Hindsight can be a really wonderful thing. There are so many lessons that can be learnt from past mistakes and decisions. From someone who has in the past wasted money on toys and bought my kids things out of guilt, here are some things I now think about when buying toys for my kids and things I want you to know.
These things have helped me be more mindful and have helped create a toy collection for my kids that serves them well and will (hopefully) do so year after year.
1. What do you want your kids to get out of their toys?
The day that I realised my kids toys actually offered no value to them, was a game changer for me. I was also, just so over buying toys only to get rid of them or donate them to charity down the track because my kids had outgrown them or they became junk in the cupboard.
What DID I want for my kids with regards to play?
I wanted them to be able to create, explore, use their imaginations and think outside of the box. I wanted toys that would grow with them and not just be fun for them to play with when they are one but also when they are two, three, four and so on.
What you want for your kids might be different and that is completely okay but asking the question is a good starting point.
If I had asked myself this question when my kids were babies, I could have saved myself so much money. I feel like the phrase, 'begin with the end in mind', also rings true here.
2. How many ways can this toy be played with? Can it be used with the other toys they have?
Think about when you buy yourself a really good t-shirt and it goes with other things in your wardrobe. Because it goes with everything you now have multiple outfits and it becomes one of your favourite things to wear.
Toys kinda work the same way. Things like blocks, magnetic tiles, and playsilks are often considered good staples because they are open-ended (have no set way of being used) and can be used in multiple ways. They also pair really well with other toys and are going to grow with your kids. Even as an adult, I enjoy them.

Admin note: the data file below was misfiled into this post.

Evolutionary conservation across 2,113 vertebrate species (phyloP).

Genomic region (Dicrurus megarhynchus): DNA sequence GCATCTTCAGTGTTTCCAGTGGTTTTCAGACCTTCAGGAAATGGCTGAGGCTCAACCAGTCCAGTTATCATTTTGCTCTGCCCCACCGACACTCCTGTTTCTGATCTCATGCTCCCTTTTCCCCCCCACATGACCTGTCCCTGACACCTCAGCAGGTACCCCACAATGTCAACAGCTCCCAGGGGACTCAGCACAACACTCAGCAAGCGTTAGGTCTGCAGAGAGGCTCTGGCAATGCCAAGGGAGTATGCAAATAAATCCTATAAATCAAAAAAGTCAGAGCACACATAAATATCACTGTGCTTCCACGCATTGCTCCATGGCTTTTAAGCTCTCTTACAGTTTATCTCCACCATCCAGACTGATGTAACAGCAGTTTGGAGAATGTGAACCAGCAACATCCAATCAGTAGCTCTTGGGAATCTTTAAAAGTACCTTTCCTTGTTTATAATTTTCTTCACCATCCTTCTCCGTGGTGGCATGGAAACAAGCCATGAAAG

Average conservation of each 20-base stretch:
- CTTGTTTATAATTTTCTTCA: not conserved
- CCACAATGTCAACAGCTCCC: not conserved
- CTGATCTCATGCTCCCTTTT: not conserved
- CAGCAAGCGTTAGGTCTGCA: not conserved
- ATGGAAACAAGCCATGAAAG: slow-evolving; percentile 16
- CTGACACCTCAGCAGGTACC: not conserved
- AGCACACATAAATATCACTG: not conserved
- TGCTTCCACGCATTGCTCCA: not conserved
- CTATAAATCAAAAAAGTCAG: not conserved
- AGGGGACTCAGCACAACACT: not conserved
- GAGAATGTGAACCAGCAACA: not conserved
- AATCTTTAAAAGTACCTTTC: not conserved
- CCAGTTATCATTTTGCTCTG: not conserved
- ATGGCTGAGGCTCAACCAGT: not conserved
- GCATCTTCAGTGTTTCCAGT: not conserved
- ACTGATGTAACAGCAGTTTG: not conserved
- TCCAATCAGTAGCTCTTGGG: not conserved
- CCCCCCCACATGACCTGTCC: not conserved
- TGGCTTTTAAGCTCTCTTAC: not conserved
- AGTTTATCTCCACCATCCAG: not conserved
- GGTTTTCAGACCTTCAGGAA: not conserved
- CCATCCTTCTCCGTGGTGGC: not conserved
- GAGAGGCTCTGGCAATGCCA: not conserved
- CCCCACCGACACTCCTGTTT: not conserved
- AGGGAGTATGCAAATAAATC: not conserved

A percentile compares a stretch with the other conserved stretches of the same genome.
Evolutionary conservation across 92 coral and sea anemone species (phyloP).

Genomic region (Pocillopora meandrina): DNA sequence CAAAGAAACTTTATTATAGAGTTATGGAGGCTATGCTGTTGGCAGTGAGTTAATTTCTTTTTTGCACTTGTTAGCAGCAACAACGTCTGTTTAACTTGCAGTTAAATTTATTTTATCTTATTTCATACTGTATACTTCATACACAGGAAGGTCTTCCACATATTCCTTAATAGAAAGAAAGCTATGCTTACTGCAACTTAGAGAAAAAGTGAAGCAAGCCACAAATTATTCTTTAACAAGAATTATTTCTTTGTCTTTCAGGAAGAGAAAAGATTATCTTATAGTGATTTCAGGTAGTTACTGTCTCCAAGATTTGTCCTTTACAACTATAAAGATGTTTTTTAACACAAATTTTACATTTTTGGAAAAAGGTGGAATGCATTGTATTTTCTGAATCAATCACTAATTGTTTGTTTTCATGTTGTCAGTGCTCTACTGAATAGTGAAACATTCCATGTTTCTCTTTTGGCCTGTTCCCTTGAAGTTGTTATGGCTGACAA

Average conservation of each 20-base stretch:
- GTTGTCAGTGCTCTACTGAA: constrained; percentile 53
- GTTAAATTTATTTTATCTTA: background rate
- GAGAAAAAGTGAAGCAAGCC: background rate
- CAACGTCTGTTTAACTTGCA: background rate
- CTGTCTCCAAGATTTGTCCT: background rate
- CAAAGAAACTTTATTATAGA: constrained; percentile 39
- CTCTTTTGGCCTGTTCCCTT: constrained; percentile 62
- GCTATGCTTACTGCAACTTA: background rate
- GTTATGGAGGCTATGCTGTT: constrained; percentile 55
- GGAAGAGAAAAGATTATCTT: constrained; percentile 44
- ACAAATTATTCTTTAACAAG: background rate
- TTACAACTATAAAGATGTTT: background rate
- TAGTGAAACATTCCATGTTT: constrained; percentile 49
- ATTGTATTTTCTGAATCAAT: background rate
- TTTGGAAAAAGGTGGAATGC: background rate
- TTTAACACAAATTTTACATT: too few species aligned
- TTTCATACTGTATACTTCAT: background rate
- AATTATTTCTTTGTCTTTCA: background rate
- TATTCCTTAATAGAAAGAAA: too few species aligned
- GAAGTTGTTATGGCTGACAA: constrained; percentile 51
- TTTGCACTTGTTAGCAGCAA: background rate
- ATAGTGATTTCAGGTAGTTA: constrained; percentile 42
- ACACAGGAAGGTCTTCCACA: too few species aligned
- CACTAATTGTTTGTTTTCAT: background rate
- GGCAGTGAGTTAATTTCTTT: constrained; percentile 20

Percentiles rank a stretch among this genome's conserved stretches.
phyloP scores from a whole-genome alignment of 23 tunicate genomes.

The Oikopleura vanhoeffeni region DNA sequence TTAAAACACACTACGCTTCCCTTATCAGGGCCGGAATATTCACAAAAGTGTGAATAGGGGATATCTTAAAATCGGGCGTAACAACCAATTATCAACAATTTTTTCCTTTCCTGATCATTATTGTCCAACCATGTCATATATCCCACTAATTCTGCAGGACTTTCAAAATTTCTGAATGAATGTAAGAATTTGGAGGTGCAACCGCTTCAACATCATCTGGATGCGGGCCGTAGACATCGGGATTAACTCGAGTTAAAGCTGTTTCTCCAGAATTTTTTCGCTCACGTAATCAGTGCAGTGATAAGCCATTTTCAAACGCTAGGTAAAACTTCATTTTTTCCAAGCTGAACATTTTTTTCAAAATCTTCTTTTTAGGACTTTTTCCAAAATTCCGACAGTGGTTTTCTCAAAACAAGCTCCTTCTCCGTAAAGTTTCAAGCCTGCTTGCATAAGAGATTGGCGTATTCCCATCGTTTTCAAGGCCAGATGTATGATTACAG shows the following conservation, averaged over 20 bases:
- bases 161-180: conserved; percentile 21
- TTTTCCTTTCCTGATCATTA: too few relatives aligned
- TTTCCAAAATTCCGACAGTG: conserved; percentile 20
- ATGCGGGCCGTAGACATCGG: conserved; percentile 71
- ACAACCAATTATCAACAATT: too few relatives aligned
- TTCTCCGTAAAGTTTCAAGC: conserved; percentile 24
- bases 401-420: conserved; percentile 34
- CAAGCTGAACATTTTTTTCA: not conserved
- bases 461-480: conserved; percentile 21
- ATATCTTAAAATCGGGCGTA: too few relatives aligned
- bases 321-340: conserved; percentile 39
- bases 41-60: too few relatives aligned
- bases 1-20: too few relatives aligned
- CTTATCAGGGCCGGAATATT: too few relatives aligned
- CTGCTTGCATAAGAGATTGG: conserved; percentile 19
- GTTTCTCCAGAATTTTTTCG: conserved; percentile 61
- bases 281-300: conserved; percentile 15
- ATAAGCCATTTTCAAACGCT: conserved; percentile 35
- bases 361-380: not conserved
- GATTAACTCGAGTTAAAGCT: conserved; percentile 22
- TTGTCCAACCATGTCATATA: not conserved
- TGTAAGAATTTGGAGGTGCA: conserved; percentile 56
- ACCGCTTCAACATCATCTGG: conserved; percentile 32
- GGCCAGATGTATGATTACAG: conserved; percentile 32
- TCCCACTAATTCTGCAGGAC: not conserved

For example, My kids have paw patrol toys that have been very well loved for many years but having some toys like magnetic tiles, that are open ended, have definitely help extend the ways in which the paw patrol vehicles can be used. They have also allowed my kids to use their imagination a lot more and they play for longer. This doesn't mean that all toys have to be open-ended but having some that are, definitely helps.
Animal figurines are also another good example. Whilst, I wouldn't really consider them open-ended toys, they can still be used in lots of different types of play. They can be used for pretend play, bath time, sensory play, bookish play, and more. We have even stacked animal figurines before. But they also pair well with blocks, etc.
When a toy can be played with and used in multiple ways, not only does it become more interesting, it has more value.
3. Quality over quantity.
Sometimes, you get what you pay for. That doesn't always mean the most expensive option is the best but I do strive for things that will last. Maybe even toys that could be passed down the generations.
Animal figurines and blocks are good examples of this. The super cheap versions probably aren't going to last too long, although are a good introductory point. A middle of the range price point will probably serve you really well though and be all you need.
But always live within your means. Buy quality where you can because I honestly believe it will last longer but at the end of the day kids don’t care. My kids frequently use things from around the house like back packs, containers, and old jewellery. There are so many great play options you can source from Op shops.
4. Less is more.
This is something I bring up alot in relation to different things. There are couple of quotes that I believe some this up well.
"The coolest toys don't have to be bought; they can be built. In fact, sometimes the only way they'll ever exist is if you make them yourself." - Adam Savage.
"The more the toy does, the less the child does."
"Give children toys that are powered by their imagination, not by batteries."
-H. Jackson Brown
Have you ever thought about why kids love playing with sticks?
5. Will it be special to them?
There are going to be those toys where the above doesn’t apply. For example, those fluffy unicorns my daughter loves so much. What is important here is that they are loved, cherished and well used.
6. Cost VS benefit.
There are some play related items that don't really fall into the above categories. Things that are for sensory play for example are sometimes single use. In this scenario I tend to think about how much things cost compared to the benefit and vice versa.
Overall, think about your kids toys as a collection rather than just individual toys. Having a toy library filled with the basics is the equivalent to having good staples in your wardrobe. They will never run out of play ideas, ways to play and my hope is, that you won't feel like you are regularly having to get rid of or upgrade toys.
I do believe that toys shouldn't feel like they are just junk in a cupboard, so I hope these help.